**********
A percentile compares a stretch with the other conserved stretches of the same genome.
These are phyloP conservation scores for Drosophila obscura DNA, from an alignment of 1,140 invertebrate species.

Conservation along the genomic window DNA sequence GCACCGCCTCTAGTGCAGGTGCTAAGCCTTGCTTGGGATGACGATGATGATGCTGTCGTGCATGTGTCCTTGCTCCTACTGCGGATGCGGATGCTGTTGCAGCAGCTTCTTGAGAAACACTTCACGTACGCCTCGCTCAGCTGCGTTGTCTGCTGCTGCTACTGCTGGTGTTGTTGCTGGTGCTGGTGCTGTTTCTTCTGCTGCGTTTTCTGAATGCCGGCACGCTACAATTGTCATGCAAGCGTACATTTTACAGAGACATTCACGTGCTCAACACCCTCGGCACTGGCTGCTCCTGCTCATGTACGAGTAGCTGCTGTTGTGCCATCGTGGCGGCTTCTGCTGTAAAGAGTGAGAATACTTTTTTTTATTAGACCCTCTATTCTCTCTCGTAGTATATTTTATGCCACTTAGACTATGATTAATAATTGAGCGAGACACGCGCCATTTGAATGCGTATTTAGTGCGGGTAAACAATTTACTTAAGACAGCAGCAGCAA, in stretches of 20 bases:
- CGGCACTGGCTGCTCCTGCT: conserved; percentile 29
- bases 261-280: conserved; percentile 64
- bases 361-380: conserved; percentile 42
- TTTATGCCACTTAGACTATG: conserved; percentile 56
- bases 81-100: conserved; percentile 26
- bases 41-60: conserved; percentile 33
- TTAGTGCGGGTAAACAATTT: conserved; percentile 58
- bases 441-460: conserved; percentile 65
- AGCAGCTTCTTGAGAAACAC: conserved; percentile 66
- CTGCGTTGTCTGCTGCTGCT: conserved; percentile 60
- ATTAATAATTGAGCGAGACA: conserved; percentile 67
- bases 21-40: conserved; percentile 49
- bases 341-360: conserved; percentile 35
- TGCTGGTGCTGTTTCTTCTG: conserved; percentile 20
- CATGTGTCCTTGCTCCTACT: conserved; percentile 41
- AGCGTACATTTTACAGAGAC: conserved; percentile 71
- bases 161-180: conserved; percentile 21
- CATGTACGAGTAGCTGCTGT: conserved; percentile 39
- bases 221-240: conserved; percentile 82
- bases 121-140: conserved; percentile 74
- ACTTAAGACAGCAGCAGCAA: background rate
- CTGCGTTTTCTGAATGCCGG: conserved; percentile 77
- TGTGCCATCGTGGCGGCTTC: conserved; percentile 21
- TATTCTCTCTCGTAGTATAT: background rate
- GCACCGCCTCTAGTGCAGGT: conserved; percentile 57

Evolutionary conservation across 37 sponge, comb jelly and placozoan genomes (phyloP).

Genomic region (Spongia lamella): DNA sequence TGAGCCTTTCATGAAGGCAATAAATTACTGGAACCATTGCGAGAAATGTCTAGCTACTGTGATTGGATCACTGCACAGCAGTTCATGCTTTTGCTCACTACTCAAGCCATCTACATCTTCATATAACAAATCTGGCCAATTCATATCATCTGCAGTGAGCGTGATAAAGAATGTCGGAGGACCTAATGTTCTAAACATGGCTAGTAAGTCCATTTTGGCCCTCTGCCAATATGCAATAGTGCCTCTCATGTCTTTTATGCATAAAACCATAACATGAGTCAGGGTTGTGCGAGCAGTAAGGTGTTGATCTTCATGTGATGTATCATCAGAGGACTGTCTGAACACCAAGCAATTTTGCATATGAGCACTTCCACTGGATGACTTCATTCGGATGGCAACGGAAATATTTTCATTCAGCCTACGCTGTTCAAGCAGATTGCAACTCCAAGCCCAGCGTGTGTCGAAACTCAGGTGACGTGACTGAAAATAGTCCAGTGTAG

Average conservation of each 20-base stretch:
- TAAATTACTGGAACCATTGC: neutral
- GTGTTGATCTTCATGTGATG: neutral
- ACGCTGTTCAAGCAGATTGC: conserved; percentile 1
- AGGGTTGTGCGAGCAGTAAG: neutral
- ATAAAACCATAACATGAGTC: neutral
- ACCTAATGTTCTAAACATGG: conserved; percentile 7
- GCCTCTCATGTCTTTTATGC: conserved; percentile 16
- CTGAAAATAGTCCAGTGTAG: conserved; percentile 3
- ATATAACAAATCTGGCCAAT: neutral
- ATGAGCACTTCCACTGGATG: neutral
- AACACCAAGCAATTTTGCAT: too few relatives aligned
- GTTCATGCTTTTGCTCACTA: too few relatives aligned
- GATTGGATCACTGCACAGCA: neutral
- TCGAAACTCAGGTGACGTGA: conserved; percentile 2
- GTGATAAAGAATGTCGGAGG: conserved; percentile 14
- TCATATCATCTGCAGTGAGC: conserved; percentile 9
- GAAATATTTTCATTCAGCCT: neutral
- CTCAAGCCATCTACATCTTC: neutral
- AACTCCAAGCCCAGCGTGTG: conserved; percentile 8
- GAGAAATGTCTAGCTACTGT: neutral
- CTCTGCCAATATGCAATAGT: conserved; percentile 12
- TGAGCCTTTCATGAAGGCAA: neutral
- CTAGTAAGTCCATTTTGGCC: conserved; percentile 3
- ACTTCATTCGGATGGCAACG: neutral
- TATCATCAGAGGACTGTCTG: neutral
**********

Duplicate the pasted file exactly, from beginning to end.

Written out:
A percentile compares a stretch with the other conserved stretches of the same genome.
These are phyloP conservation scores for Drosophila obscura DNA, from an alignment of 1,140 invertebrate species.

Conservation along the genomic window DNA sequence GCACCGCCTCTAGTGCAGGTGCTAAGCCTTGCTTGGGATGACGATGATGATGCTGTCGTGCATGTGTCCTTGCTCCTACTGCGGATGCGGATGCTGTTGCAGCAGCTTCTTGAGAAACACTTCACGTACGCCTCGCTCAGCTGCGTTGTCTGCTGCTGCTACTGCTGGTGTTGTTGCTGGTGCTGGTGCTGTTTCTTCTGCTGCGTTTTCTGAATGCCGGCACGCTACAATTGTCATGCAAGCGTACATTTTACAGAGACATTCACGTGCTCAACACCCTCGGCACTGGCTGCTCCTGCTCATGTACGAGTAGCTGCTGTTGTGCCATCGTGGCGGCTTCTGCTGTAAAGAGTGAGAATACTTTTTTTTATTAGACCCTCTATTCTCTCTCGTAGTATATTTTATGCCACTTAGACTATGATTAATAATTGAGCGAGACACGCGCCATTTGAATGCGTATTTAGTGCGGGTAAACAATTTACTTAAGACAGCAGCAGCAA, in stretches of 20 bases:
- CGGCACTGGCTGCTCCTGCT: conserved; percentile 29
- bases 261-280: conserved; percentile 64
- bases 361-380: conserved; percentile 42
- TTTATGCCACTTAGACTATG: conserved; percentile 56
- bases 81-100: conserved; percentile 26
- bases 41-60: conserved; percentile 33
- TTAGTGCGGGTAAACAATTT: conserved; percentile 58
- bases 441-460: conserved; percentile 65
- AGCAGCTTCTTGAGAAACAC: conserved; percentile 66
- CTGCGTTGTCTGCTGCTGCT: conserved; percentile 60
- ATTAATAATTGAGCGAGACA: conserved; percentile 67
- bases 21-40: conserved; percentile 49
- bases 341-360: conserved; percentile 35
- TGCTGGTGCTGTTTCTTCTG: conserved; percentile 20
- CATGTGTCCTTGCTCCTACT: conserved; percentile 41
- AGCGTACATTTTACAGAGAC: conserved; percentile 71
- bases 161-180: conserved; percentile 21
- CATGTACGAGTAGCTGCTGT: conserved; percentile 39
- bases 221-240: conserved; percentile 82
- bases 121-140: conserved; percentile 74
- ACTTAAGACAGCAGCAGCAA: background rate
- CTGCGTTTTCTGAATGCCGG: conserved; percentile 77
- TGTGCCATCGTGGCGGCTTC: conserved; percentile 21
- TATTCTCTCTCGTAGTATAT: background rate
- GCACCGCCTCTAGTGCAGGT: conserved; percentile 57

Evolutionary conservation across 37 sponge, comb jelly and placozoan genomes (phyloP).

Genomic region (Spongia lamella): DNA sequence TGAGCCTTTCATGAAGGCAATAAATTACTGGAACCATTGCGAGAAATGTCTAGCTACTGTGATTGGATCACTGCACAGCAGTTCATGCTTTTGCTCACTACTCAAGCCATCTACATCTTCATATAACAAATCTGGCCAATTCATATCATCTGCAGTGAGCGTGATAAAGAATGTCGGAGGACCTAATGTTCTAAACATGGCTAGTAAGTCCATTTTGGCCCTCTGCCAATATGCAATAGTGCCTCTCATGTCTTTTATGCATAAAACCATAACATGAGTCAGGGTTGTGCGAGCAGTAAGGTGTTGATCTTCATGTGATGTATCATCAGAGGACTGTCTGAACACCAAGCAATTTTGCATATGAGCACTTCCACTGGATGACTTCATTCGGATGGCAACGGAAATATTTTCATTCAGCCTACGCTGTTCAAGCAGATTGCAACTCCAAGCCCAGCGTGTGTCGAAACTCAGGTGACGTGACTGAAAATAGTCCAGTGTAG

Average conservation of each 20-base stretch:
- TAAATTACTGGAACCATTGC: neutral
- GTGTTGATCTTCATGTGATG: neutral
- ACGCTGTTCAAGCAGATTGC: conserved; percentile 1
- AGGGTTGTGCGAGCAGTAAG: neutral
- ATAAAACCATAACATGAGTC: neutral
- ACCTAATGTTCTAAACATGG: conserved; percentile 7
- GCCTCTCATGTCTTTTATGC: conserved; percentile 16
- CTGAAAATAGTCCAGTGTAG: conserved; percentile 3
- ATATAACAAATCTGGCCAAT: neutral
- ATGAGCACTTCCACTGGATG: neutral
- AACACCAAGCAATTTTGCAT: too few relatives aligned
- GTTCATGCTTTTGCTCACTA: too few relatives aligned
- GATTGGATCACTGCACAGCA: neutral
- TCGAAACTCAGGTGACGTGA: conserved; percentile 2
- GTGATAAAGAATGTCGGAGG: conserved; percentile 14
- TCATATCATCTGCAGTGAGC: conserved; percentile 9
- GAAATATTTTCATTCAGCCT: neutral
- CTCAAGCCATCTACATCTTC: neutral
- AACTCCAAGCCCAGCGTGTG: conserved; percentile 8
- GAGAAATGTCTAGCTACTGT: neutral
- CTCTGCCAATATGCAATAGT: conserved; percentile 12
- TGAGCCTTTCATGAAGGCAA: neutral
- CTAGTAAGTCCATTTTGGCC: conserved; percentile 3
- ACTTCATTCGGATGGCAACG: neutral
- TATCATCAGAGGACTGTCTG: neutral